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Tim Mooney

Tim Mooney makes cover of


LICA Road Warriors Magazine


Another Kismet Star is born



Like many Long Island land-based contractors, the ferry transportation business boasts several family owned operations. In Port Jefferson it’s the McAllisters. Orient Point is the Rinowski’s. And eastern ports of Fire Island are served by the Steins and the Shermans. So although the Mooney family of Fire Island Ferries, Inc. may not be alone, they are quickly building the next Long Island legacy.

Ever since 1948, there has been a Mooney on board or behind the wheel of a Fire Island-bound ferry, starting with Edwin (Ed) Mooney, Jr. (father of Tim and Michael) who began as a deckhand for the company just two months after the ferry service was launched. Ed, together with two partners, bought Fire Island Ferries in 1971, which interestingly enough, included a stipulation that forbid owners from bringing other family members into the business. Perhaps this explains why, by 1989, Ed would own Fire Island Ferries (FIF) outright and the Mooney family dynasty would begin in earnest.


OH CAPTAIN, MY CAPTAIN Currently at the helm of Fire Island Ferries is our cover subject, President Timothy E. Mooney—a casual but savvy businessman sporting an early spring tan and an even-keeled temperament (which seems to belie the “Captain Snake Wake” nickname he earned in younger years). Tim is a leader in transportation…simply the type without any roads. It is a difference made evident only by his work attire: leather loafers, khaki shorts and a crisp, open-collared dress shirt. Even his eyes are water-colored (be it more Caribbean blue than Great South Bay grey). But don’t let the casual appearance fool you. This captain is a full-time businessman and part-time bassist who’s continually charting a course to ensure his family’s continued success.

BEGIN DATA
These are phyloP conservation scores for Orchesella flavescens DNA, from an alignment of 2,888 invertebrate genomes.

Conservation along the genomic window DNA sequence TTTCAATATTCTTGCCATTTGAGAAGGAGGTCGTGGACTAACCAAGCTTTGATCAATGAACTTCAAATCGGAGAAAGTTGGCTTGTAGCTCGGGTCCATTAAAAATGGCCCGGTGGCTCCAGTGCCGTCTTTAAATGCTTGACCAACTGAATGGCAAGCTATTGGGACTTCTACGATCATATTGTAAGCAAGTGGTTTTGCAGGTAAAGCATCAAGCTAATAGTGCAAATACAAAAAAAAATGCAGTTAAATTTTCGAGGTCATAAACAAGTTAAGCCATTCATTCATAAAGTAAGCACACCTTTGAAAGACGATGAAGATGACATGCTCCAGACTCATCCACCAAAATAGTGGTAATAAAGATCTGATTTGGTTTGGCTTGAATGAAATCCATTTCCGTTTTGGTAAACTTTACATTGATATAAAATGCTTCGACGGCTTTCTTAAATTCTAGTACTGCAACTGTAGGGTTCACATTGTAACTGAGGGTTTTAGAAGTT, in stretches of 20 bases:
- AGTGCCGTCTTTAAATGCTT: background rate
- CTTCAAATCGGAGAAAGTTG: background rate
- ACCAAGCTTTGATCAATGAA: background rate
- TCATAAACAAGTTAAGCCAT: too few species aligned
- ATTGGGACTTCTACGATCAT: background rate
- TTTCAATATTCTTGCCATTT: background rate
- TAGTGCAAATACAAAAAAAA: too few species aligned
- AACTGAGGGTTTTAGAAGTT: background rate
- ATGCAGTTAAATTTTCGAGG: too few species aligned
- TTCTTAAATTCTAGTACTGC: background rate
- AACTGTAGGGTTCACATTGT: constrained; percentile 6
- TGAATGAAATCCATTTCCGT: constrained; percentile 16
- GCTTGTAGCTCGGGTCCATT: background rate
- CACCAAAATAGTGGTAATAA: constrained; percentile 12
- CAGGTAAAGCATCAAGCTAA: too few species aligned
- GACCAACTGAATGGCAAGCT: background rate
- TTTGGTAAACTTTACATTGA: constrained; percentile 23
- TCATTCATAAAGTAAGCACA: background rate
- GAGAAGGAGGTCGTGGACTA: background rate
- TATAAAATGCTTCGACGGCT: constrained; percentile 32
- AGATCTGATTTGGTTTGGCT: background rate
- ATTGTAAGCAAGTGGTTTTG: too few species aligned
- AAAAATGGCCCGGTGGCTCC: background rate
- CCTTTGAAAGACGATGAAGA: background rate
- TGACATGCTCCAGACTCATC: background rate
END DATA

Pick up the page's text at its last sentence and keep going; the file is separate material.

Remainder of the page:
BLOOD IS THICKER THAN WATER Ed, now officially retired and approaching 90, still shows up at the dock most summer days to “oversee” the dynasty he began building nearly 50 years ago. It is a right he has fully earned, according to Tim who now runs the business together with his brother, coowner and Vice-President Michael.


Michael—more of the construction man—works mainly behind the scenes, managing important aspects such as dredging, bulk head and dock repair (using much of their own dredging equipment). Tim, a licensed captain since 2008, has enjoyed his time on the water, meeting and greeting the wide variety of passengers (and pets) that Fire Island attracts. But these days, he has abandoned the wheel house, spending most of his time on terra firma, overseeing and expanding business operations


FULL SPEED AHEAD Last year alone, Fire Island Ferries transported more than 1.1 million passengers to and from eight western ports on the shore of an island which measures less than 10 square miles. An additional 110,000 travelers also use FIF’s water taxi service (acquired in 2004) which provides private transportation and/or service for those who need to travel along the island or before and after regularly scheduled ferries. The taxi often carries home a full load of exhausted workers at the end of a long night—everyone from kitchen cooks and wait staff, to bartenders and band members—and has been unofficially dubbed “The death boat.”